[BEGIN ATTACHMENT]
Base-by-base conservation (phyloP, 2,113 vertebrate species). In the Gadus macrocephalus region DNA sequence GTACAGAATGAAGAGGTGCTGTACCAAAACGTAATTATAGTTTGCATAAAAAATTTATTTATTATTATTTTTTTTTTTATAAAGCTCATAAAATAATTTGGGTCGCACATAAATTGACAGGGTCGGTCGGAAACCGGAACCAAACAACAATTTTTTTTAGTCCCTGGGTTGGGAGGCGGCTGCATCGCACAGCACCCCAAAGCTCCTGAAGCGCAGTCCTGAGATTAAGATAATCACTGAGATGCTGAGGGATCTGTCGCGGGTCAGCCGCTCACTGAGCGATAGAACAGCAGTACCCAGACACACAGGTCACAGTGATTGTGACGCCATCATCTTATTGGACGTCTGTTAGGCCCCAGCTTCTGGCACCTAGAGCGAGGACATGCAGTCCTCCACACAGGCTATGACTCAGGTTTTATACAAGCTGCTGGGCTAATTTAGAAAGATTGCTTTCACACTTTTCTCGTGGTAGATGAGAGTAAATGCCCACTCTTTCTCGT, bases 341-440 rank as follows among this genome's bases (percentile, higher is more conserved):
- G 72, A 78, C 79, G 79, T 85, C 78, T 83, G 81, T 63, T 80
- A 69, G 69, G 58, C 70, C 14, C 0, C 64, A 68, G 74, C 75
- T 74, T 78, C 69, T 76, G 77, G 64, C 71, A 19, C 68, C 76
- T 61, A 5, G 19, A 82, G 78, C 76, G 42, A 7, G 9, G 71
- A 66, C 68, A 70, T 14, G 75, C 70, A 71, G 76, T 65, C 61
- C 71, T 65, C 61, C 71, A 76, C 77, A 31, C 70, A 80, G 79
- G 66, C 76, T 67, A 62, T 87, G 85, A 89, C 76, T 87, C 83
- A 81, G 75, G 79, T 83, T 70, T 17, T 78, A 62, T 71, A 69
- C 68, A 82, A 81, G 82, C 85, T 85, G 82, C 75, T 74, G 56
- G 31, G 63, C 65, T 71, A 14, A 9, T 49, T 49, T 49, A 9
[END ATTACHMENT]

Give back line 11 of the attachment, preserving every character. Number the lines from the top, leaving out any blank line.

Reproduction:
- G 31, G 63, C 65, T 71, A 14, A 9, T 49, T 49, T 49, A 9